Mindfulness training for smoking cessation: Results from a randomized controlled trial

Categories Research

Intro:

This is the first study comparing mindfulness training to gold-standard treatment for smoking cessation. Four months after treatment mindfulness was found to be 5x better at helping people quit smoking.

 

Abstract (Brewer 2011)

Background:

Cigarette smoking is the leading cause of preventable death in the world, and long-term abstinence rates remain modest. Mindfulness training (MT) has begun to show benefits in a number of psychiatric disorders, including depression, anxiety and more recently, in addictions. However, MT has not been evaluated for smoking cessation through randomized clinical trials.

 

Methods:

88 treatment-seeking, nicotine-dependent adults who were smoking an average of 20 cigarettes/day were randomly assigned to receive MT or the American Lung Association’s freedom from smoking (FFS) treatment. Both treatments were delivered twice weekly over 4 weeks (eight sessions total) in a group format. The primary outcomes were expired-air carbon monoxide-confirmed 7-day point prevalence abstinence and number of cigarettes/day at the end of the 4-week treatment and at a follow-up interview at week 17.

 

Results:

88% of individuals received MT and 84% of individuals received FFS completed treatment. Compared to those randomized to the FFS intervention, individuals who received MT showed a greater rate of reduction in cigarette use during treatment and maintained these gains during follow-up (F = 11.11, p = .001). They also exhibited a trend toward greater point prevalence abstinence rate at the end of treatment (36% vs. 15%, p = .063), which was significant at the 17-week follow-up (31% vs. 6%, p = .012).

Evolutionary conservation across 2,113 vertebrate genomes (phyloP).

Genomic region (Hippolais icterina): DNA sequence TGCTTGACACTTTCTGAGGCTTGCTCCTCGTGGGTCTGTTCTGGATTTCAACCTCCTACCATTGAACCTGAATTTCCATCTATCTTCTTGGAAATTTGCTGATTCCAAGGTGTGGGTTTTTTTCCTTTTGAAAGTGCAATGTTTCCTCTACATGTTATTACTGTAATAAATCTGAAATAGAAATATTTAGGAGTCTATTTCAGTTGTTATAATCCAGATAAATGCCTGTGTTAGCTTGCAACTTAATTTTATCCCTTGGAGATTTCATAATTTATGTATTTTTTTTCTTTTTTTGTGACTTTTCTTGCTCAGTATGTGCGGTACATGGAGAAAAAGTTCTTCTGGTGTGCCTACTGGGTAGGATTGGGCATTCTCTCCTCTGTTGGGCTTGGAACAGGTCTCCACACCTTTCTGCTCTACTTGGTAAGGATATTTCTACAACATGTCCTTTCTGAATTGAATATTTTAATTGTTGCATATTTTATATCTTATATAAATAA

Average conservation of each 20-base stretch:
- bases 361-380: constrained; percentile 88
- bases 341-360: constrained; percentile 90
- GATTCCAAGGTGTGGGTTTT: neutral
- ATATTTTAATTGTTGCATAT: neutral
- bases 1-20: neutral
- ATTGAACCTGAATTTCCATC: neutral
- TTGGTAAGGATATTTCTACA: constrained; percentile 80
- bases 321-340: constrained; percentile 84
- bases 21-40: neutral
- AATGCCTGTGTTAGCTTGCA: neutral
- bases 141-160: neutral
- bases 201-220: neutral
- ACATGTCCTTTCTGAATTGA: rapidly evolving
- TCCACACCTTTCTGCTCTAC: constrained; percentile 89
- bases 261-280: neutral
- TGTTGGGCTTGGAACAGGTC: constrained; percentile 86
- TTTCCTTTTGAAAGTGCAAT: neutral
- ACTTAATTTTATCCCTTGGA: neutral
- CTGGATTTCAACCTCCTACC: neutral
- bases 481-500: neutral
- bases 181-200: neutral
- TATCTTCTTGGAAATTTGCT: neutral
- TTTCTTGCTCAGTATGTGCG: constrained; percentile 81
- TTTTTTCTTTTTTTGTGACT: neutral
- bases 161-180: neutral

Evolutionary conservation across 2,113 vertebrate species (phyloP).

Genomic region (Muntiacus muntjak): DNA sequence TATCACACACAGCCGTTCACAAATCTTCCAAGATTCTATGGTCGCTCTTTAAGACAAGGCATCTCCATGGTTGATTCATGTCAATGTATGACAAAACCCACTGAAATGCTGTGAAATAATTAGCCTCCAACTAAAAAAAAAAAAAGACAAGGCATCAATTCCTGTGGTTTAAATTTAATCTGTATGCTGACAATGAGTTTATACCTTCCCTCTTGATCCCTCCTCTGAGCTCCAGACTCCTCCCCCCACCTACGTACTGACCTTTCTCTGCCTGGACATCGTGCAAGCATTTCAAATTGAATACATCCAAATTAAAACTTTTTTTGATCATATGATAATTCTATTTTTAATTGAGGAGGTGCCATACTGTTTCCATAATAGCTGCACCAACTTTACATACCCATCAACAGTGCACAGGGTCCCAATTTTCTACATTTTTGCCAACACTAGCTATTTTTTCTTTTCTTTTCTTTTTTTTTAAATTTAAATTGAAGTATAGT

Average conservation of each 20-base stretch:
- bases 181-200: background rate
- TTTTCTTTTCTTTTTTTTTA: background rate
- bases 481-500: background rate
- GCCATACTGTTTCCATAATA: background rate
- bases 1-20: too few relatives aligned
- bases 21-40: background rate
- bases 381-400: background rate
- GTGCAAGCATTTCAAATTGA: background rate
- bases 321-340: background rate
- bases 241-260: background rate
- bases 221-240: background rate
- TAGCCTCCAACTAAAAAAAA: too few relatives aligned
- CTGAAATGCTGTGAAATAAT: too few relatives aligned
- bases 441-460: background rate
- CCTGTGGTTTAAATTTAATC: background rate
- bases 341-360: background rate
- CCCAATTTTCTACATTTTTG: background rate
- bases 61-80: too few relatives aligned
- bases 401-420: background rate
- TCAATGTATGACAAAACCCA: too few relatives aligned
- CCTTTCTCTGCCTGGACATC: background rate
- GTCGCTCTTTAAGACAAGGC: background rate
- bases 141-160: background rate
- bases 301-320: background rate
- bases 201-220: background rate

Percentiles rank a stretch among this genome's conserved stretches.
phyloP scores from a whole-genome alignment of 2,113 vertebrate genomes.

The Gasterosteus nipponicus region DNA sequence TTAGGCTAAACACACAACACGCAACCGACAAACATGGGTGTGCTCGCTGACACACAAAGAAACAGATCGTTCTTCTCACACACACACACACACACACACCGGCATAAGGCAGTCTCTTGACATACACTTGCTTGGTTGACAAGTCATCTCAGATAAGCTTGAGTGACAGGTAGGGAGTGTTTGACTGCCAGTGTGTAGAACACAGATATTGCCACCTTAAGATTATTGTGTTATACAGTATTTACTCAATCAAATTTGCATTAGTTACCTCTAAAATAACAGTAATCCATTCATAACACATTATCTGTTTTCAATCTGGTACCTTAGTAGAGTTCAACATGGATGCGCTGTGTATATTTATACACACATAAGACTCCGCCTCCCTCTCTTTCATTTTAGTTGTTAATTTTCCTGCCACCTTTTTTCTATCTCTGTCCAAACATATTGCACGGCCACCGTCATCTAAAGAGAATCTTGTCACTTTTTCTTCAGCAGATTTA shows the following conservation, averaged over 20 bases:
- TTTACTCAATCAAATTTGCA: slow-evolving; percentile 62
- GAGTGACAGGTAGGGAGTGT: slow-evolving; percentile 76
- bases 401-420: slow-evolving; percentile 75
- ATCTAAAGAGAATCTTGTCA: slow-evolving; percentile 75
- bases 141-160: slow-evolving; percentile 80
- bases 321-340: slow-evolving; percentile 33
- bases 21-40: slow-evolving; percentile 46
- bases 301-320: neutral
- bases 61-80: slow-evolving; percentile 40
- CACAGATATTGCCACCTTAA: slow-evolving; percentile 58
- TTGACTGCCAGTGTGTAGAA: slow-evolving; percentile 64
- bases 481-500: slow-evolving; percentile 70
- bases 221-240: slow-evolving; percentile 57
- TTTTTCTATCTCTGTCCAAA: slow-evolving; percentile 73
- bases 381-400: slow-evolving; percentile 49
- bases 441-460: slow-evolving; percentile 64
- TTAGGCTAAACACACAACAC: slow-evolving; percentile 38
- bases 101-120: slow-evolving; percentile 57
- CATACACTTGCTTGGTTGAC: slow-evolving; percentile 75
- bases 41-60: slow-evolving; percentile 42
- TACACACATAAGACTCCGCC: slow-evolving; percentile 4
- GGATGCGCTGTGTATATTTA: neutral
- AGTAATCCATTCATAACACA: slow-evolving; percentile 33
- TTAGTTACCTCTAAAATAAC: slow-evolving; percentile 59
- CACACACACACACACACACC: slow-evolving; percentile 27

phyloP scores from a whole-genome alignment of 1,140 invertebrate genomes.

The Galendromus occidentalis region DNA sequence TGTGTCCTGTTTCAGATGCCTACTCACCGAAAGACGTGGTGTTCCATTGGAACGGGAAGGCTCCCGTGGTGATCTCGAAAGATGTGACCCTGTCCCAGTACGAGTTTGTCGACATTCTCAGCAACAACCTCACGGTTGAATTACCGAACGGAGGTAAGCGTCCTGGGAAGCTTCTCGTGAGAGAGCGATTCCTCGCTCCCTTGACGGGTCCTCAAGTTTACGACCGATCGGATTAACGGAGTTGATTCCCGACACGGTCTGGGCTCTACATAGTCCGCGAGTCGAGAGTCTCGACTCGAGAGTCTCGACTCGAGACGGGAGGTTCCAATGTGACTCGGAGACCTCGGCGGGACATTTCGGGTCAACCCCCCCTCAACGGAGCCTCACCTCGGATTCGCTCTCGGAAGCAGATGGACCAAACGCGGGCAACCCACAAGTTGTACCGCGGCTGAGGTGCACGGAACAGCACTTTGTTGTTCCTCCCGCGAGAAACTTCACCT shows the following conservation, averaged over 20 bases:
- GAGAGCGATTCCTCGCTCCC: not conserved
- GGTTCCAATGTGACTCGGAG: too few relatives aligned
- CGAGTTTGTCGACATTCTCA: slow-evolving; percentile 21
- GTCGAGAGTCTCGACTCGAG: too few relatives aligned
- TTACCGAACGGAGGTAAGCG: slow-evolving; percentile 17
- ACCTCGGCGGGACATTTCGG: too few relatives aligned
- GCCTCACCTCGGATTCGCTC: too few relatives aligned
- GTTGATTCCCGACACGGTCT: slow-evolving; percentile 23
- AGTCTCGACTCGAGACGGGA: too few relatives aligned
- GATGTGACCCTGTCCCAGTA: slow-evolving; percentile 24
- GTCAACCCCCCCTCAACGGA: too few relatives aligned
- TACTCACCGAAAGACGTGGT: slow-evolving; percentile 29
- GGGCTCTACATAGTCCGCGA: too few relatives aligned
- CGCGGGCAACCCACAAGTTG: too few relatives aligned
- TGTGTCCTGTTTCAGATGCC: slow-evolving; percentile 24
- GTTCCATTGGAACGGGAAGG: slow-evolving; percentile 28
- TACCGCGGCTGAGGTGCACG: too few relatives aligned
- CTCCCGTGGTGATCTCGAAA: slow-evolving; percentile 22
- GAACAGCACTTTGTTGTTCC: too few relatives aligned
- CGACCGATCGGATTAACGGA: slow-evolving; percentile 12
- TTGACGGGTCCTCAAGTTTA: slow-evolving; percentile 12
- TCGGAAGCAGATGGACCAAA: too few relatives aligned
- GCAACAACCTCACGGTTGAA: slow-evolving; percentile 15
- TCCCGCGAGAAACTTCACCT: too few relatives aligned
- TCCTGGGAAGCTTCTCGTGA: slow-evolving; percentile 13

Conclusions:

This initial trial of mindfulness training may confer benefits greater than those associated with current standard treatments for smoking cessation.

Reference:

Brewer, J. A., S. Mallik, T. A. Babuscio, C. Nich, H. E. Johnson, C. M. Deleone, C. A. Minnix-Cotton, S. Byrne, H. Kober, A. Weinstein, K. M. Carroll, B. J. Rounsaville. (2011) Drug and Alcohol Dependence 119: 72-80.

 

View all of Dr. Jud’s research on Google Scholar.

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